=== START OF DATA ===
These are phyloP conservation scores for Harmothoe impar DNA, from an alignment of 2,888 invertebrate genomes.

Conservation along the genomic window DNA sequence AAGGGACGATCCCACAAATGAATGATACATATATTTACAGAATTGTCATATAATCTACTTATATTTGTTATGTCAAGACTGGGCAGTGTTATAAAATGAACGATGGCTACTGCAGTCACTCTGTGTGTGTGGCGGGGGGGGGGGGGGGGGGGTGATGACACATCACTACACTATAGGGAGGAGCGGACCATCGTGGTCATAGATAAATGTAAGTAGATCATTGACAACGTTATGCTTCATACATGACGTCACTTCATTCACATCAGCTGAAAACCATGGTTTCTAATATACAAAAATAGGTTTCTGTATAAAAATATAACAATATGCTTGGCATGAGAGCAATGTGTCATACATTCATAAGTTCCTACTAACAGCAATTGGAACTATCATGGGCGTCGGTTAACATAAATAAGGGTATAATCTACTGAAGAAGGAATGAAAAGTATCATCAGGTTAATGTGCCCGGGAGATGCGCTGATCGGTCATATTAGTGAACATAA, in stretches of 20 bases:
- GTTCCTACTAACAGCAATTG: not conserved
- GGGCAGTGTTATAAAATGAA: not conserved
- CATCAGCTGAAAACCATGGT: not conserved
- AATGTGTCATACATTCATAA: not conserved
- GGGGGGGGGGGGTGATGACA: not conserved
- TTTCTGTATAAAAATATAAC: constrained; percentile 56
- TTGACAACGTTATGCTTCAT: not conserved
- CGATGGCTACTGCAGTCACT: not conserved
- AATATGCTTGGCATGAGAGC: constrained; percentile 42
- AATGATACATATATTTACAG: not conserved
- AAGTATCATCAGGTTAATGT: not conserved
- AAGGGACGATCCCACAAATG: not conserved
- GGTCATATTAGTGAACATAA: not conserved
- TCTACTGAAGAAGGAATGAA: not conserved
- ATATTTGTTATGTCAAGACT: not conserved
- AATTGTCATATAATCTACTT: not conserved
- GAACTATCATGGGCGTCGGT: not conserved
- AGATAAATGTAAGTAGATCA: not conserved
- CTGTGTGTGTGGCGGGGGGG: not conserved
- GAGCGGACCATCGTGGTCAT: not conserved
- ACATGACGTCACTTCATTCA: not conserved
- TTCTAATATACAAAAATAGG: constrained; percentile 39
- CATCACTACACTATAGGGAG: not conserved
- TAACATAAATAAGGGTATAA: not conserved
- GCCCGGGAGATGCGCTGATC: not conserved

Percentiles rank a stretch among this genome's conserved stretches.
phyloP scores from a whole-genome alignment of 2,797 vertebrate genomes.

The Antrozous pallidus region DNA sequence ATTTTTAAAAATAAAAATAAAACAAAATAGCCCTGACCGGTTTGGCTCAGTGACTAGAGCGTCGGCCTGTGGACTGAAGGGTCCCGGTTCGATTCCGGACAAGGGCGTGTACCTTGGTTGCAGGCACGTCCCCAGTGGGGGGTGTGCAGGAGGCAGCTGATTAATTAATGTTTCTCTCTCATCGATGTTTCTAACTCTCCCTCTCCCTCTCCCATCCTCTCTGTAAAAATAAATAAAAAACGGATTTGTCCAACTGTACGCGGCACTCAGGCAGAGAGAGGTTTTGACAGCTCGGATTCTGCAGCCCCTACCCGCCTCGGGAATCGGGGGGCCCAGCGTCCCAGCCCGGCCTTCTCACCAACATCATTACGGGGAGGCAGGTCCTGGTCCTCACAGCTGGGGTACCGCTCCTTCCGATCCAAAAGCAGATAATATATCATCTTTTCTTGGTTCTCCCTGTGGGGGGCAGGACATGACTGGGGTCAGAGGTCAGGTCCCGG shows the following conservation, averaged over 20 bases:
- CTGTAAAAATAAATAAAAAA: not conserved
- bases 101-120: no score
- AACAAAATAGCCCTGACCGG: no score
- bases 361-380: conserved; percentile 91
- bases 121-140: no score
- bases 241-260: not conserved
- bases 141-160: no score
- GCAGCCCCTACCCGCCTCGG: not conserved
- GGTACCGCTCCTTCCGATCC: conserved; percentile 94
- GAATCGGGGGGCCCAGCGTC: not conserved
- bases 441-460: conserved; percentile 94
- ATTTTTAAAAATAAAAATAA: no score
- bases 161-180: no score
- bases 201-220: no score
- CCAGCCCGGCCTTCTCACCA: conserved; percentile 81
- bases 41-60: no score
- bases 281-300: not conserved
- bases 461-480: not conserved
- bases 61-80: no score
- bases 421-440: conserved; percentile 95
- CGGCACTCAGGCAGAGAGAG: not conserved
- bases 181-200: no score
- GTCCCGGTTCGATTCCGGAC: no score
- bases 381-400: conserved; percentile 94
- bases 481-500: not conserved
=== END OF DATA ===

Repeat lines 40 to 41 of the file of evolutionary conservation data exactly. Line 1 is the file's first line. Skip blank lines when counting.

- GAATCGGGGGGCCCAGCGTC: not conserved
- bases 441-460: conserved; percentile 94